5 Tips on Getting Innovative Ideas Approved

 

It’s a common challenge: We have great ideas and innovations, which could really impact our organizations, but we don't always get the buy-in from the C-Suite or other parts of the organization (sales, IT, finance, etc.) that we would like.

We see this often in enterprise level corporations, so if you're responsible for an online product and/or innovation for an enterprise, you’re not exempt from having to pitch, and often pitch hard, to get the needed support for your strategies and plans.

Here are some tips that I took from a recent strategy meeting that was held in Richmond, VA. This was an informal, free-form discussion among about a dozen professional marketers and strategists from the Richmond area, and represented small, medium, and enterprise level businesses in everything from tourism, to insurance, technology, non-profit, and more. Thanks to all who participated, and special thanks to Carol Gregory of Elevation who chaired this discussion.

1. Build Relationships

The effectiveness with which you’re able to sell your ideas internally is directly correlated to your effectiveness in building strong relationships within your organization. The more deposits you make into the relationships bank, the more interest you will accrue (literally and figuratively), and the more on which you will be able to draw when the time comes to pitch an idea.

2. Understand the People To Whom You’re Selling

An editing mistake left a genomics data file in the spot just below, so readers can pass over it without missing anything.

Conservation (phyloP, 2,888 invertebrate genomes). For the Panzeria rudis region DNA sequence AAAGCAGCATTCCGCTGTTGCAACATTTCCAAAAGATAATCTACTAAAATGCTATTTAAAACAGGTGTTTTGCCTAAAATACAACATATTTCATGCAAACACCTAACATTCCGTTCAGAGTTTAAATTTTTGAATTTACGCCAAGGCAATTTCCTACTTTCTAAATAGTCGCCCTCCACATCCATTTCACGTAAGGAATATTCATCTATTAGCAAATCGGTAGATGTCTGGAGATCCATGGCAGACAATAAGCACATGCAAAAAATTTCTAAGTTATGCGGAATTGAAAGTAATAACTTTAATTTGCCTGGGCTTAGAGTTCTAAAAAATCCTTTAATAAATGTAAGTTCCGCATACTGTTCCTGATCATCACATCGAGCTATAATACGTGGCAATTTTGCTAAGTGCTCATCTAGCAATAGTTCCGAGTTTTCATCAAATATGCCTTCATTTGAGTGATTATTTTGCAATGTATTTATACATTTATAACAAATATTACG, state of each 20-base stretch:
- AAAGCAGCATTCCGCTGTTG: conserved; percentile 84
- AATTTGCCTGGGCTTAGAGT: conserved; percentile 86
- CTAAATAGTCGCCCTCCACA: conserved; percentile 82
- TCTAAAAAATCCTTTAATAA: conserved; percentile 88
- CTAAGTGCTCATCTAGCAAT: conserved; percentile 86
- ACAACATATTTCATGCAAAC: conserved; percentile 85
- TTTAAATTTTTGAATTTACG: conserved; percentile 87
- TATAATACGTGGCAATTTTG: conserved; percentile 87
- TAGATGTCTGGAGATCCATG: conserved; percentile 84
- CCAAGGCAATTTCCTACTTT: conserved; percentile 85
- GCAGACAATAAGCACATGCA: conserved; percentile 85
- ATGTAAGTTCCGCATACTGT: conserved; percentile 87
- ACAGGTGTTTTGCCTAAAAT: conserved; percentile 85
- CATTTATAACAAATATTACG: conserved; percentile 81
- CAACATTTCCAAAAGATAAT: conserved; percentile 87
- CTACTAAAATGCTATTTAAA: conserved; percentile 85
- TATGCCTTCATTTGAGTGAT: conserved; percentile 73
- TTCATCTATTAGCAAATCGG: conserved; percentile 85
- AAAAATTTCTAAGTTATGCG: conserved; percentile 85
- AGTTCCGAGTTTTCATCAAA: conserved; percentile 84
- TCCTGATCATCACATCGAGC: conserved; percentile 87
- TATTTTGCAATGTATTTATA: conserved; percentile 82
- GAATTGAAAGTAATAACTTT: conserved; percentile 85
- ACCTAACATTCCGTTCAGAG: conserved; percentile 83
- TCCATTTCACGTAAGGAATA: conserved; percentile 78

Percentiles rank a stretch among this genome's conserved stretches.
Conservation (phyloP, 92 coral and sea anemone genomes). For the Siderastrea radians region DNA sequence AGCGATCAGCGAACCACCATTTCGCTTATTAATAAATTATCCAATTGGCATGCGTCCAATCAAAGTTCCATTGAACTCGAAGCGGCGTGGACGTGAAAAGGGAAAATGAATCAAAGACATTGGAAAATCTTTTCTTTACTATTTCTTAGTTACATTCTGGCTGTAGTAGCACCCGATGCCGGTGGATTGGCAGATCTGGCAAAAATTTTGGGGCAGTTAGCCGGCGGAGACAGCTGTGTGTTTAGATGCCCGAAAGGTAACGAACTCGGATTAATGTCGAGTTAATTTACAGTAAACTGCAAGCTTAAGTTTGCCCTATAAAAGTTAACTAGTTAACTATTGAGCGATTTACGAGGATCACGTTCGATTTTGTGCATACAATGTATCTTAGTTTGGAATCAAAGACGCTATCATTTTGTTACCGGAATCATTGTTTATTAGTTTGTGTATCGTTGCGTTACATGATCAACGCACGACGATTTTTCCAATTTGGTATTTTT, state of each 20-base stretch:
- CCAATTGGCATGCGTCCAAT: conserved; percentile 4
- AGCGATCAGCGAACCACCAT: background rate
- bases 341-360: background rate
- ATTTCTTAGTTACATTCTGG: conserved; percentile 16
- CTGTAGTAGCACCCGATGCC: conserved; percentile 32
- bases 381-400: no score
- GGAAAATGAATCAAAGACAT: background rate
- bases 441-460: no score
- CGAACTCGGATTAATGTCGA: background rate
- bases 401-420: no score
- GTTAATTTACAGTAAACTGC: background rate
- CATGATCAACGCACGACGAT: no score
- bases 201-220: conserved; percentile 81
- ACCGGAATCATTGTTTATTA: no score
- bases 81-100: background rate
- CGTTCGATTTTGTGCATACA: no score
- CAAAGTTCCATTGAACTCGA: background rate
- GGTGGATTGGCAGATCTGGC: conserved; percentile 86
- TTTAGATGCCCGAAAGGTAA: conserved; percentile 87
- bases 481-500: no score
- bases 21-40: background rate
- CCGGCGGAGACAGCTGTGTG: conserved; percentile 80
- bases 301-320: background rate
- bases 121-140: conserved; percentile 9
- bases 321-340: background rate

CEOs will generally have less available time and patience for detail. They’ll generally want concise, to-the-point information backed by facts in order to make a decision quickly. IT and legal types will likely want highly organized details and stats. While these tendencies will run along departmental lines, understand that you’re ultimately dealing with people, so know their personality types, what appeals to them, and how they work and prefer to communicate.

3. Treat the Pain

Ultimately, every job, every role, is about healing someone else’s pain; that is, it’s about solving someone else’s challenge or helping them to solve it. If you’re pitching ideas within your organization, always tie the ideas back to the issue or challenge it solves for the people to whom you’re pitching. If that’s your boss, figure out his or her challenge, and how your idea will help solve it, thus making them a rock star to the people they serve (thereby making you one to your boss).

4. Build Consensus

As you understand the challenges your organization faces and how your department can truly solve those challenges for the business, other departments, and individuals, you’ll have the ability to build solid internal relationships. Then you can leverage those relationships to build consensus and alignment. Sometimes this is best done one-on-one, and sometimes it will be advantageous to get everyone in a room.

5. Address the ROI

Shade Wilson of Elevation made a great point: The closer you can tie your department to revenue, the stronger position you hold within the organization because the better you can tie your initiatives to revenue, the clearer you’ll show that you are providing the organization with return on investment. This proof point will increase the amount of support you are likely to get. This is true for non-profits, too. The closer you can tie your initiatives to trackable, quantifiable results (e.g. enrollments, requests for contact, adoptions, memberships, conversions, etc.) that are aligned with your organization’s mission, the more support you will receive.

And by the way, these tips are largely not unique to product and innovation roles. If you have ideas you believe in, give these tips a try.